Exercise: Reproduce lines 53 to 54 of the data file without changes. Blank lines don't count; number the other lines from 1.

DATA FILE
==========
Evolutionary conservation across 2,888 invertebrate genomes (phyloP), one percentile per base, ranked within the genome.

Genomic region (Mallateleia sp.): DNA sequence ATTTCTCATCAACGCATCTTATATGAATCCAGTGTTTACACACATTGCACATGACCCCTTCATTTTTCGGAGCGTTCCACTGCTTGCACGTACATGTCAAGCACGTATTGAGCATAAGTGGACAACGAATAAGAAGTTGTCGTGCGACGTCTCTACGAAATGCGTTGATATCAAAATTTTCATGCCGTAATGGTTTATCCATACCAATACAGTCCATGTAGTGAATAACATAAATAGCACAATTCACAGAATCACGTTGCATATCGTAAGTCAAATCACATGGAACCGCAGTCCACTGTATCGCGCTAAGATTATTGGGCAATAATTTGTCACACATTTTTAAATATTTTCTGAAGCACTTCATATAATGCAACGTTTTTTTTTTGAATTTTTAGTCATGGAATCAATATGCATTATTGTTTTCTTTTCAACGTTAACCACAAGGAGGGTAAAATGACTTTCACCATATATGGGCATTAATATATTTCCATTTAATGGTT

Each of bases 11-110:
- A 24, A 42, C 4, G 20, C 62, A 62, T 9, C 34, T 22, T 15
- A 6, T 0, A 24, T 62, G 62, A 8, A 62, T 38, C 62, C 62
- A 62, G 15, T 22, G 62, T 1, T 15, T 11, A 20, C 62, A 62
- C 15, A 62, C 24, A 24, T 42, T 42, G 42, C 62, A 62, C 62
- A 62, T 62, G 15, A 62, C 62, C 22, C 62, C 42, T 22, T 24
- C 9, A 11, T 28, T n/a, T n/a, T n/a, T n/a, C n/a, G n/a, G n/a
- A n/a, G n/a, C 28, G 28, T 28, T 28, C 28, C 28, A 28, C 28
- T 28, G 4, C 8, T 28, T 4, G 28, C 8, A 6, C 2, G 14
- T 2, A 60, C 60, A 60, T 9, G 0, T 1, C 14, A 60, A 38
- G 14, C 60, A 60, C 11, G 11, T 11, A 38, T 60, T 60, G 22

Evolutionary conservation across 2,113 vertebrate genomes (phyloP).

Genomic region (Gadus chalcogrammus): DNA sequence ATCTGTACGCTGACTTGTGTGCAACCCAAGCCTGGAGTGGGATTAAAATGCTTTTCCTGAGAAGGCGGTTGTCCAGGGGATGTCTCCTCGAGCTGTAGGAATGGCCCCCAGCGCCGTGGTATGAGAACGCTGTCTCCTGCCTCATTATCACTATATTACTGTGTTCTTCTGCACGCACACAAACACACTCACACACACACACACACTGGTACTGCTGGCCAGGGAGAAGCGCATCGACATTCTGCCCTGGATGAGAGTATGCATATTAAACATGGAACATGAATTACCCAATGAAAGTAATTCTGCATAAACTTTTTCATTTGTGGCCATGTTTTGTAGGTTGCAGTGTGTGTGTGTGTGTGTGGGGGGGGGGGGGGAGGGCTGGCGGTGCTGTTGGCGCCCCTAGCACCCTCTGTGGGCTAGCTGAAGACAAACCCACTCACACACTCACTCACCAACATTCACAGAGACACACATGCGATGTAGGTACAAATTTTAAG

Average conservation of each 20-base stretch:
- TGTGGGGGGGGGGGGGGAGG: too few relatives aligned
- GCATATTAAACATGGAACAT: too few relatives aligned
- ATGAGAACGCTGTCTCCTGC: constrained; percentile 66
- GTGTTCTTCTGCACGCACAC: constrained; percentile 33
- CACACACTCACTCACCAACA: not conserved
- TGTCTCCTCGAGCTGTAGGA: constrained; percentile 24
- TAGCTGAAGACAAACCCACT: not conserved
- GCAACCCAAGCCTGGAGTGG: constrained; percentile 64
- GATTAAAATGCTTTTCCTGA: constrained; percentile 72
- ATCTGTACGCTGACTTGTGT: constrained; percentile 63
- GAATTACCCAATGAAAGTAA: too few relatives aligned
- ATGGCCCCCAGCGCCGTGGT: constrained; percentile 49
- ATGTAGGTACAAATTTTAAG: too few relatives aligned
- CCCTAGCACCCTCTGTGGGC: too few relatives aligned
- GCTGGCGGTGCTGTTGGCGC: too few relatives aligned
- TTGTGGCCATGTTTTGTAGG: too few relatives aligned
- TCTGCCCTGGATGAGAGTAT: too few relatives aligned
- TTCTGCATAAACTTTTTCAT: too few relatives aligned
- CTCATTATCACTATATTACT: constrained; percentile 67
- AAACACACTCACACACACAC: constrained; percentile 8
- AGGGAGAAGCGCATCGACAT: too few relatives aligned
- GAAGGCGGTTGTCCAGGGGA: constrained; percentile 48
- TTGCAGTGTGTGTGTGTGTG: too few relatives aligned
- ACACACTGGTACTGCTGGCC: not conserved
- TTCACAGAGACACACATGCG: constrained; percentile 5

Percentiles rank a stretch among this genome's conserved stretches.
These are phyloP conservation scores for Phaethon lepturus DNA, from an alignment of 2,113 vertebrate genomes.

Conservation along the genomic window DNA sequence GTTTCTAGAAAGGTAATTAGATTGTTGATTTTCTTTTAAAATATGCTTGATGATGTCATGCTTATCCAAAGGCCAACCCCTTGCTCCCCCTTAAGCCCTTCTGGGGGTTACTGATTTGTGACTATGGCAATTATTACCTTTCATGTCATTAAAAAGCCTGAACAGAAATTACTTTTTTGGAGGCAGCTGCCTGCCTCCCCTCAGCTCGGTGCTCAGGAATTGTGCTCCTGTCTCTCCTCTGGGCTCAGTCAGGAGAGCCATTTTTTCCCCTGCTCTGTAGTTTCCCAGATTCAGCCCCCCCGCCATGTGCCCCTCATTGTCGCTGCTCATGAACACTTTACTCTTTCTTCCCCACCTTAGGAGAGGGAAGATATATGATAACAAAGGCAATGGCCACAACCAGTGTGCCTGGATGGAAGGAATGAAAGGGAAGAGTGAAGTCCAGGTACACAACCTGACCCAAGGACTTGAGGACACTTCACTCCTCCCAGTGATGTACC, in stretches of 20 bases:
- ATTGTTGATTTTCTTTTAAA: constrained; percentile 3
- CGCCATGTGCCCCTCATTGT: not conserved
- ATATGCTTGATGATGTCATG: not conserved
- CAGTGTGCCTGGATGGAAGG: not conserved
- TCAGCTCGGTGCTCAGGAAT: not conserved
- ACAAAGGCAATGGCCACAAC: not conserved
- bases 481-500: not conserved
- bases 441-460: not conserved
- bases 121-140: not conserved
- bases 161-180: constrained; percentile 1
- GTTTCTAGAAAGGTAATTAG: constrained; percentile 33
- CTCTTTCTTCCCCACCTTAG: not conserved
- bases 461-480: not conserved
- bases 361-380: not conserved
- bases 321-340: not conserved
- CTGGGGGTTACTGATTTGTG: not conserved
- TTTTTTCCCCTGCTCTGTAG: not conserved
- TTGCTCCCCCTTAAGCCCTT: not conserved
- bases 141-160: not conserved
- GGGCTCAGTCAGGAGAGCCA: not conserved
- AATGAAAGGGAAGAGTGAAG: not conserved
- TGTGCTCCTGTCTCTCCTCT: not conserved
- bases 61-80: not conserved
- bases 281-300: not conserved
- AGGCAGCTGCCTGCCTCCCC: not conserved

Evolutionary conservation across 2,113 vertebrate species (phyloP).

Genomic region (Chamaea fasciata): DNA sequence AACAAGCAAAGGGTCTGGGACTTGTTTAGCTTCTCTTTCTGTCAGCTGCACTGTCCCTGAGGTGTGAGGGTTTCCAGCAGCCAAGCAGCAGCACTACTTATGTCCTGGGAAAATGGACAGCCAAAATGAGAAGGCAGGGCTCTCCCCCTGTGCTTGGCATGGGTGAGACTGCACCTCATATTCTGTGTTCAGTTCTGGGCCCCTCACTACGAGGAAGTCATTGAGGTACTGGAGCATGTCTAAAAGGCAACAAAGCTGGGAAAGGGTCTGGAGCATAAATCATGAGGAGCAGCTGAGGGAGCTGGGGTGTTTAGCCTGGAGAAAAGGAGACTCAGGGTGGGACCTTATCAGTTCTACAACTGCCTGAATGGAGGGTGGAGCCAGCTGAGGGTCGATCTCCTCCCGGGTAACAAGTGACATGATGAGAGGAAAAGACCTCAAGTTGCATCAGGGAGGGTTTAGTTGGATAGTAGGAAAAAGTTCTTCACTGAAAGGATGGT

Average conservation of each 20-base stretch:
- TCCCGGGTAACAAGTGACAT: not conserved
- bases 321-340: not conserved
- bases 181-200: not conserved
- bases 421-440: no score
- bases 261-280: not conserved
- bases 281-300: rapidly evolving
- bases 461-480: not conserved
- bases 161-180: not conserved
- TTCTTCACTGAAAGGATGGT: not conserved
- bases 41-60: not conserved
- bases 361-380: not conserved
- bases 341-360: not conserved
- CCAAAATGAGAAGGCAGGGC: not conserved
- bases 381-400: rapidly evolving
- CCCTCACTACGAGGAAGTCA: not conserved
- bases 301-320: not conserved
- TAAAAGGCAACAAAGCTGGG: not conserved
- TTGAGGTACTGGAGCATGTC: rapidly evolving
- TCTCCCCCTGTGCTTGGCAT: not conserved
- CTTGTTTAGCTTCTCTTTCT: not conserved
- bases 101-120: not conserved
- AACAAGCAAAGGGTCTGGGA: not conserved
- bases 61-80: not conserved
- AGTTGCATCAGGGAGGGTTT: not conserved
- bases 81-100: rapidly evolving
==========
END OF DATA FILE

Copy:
- bases 121-140: not conserved
- bases 161-180: constrained; percentile 1